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  • Writer's pictureDebbie Thrower

Top concern for churches right now: loneliness

Updated: Jul 30, 2020

A report shows what most worries churches in the wake of the pandemic – loneliness, social isolation and adult mental health and well-being.

Surveying hundreds of churches, charities, dioceses and cathedrals which the grant-making body the Allchurches Trust has supported since 2016, a picture emerges, in Hope Beyond Research – Church Survey Results, of just what most concerns such organisations as Covid-19 takes its toll on individuals and communities.

For example, of 632 churches who replied to the question: 'Looking three months ahead, what do you think the biggest needs of those served by your church are likely to be as a result of the Coronavirus pandemic? (select a top five)', the percentage listings were as follows:

  • 78% Loneliness and social isolation

  • 53% Adult mental health and well-being

  • 40% Physical health needs of those who are still at risk/vulnerable/older

  • 38% Spiritual input

  • 37% Worship

Likewise, looking a year ahead and asked the same question, they answered:

  • 58% Loneliness and social isolation

  • 49% Adult mental health and well-being

  • 46% Spiritual input

  • 39% Worship

  • 37% Rebuilding community cohesion

Asked, 'If the necessary funding and resources were available, what kind of support and activities would your church like to offer as a direct response to the changing needs caused by the Coronavirus pandemic?', the top five replies were:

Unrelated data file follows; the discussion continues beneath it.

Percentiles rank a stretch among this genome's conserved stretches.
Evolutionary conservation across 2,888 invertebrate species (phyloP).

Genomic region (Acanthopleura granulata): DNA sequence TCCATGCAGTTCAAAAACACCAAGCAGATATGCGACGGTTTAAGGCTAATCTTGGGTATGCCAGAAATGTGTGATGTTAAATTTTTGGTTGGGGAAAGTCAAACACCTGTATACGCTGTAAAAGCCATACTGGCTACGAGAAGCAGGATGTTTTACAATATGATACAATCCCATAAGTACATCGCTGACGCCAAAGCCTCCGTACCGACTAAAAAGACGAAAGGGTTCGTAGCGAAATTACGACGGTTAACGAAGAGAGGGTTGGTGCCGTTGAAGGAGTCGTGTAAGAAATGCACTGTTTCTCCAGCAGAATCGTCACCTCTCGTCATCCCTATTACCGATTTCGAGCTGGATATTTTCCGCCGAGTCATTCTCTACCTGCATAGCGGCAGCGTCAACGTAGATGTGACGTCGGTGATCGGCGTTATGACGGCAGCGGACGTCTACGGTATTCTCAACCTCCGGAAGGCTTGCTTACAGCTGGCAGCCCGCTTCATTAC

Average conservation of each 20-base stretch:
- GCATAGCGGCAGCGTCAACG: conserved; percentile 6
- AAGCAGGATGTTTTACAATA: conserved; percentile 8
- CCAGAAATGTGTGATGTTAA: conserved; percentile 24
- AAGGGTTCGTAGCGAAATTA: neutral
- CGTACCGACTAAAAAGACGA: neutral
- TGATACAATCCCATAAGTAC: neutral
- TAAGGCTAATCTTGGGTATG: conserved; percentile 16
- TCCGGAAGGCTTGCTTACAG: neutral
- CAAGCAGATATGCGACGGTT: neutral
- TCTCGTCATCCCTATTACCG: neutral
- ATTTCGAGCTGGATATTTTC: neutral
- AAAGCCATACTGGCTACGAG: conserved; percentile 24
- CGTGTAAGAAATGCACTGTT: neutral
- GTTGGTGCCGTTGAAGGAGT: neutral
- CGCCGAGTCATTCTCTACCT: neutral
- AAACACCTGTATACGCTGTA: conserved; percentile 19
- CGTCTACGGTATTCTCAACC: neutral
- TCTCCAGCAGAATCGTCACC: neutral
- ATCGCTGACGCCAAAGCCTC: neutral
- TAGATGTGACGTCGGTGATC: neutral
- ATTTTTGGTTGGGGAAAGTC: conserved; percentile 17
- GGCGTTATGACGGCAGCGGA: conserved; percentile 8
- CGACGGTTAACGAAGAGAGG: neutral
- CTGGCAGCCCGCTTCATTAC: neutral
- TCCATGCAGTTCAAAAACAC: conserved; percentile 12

• 59% Initiatives to tackle loneliness and social isolation among older people

  • 41% More online worship

  • 29% Technology equipment/resources to help people access online services/support

  • 29% Mental health and well-being groups for adults

  • 27% Digital/online training for older members of congregation/community

(610 churches answered this question)

840 responses were received to this summer's Allchurches Trust survey, though not all respondents answered all questions.

I can't help but feel that Anna Chaplaincy for Older People – the work of our 147 network members and dozens more volunteer Anna Friends – has never been more relevant to the public debate surrounding older people, coronavirus and community cohesion than it is now.



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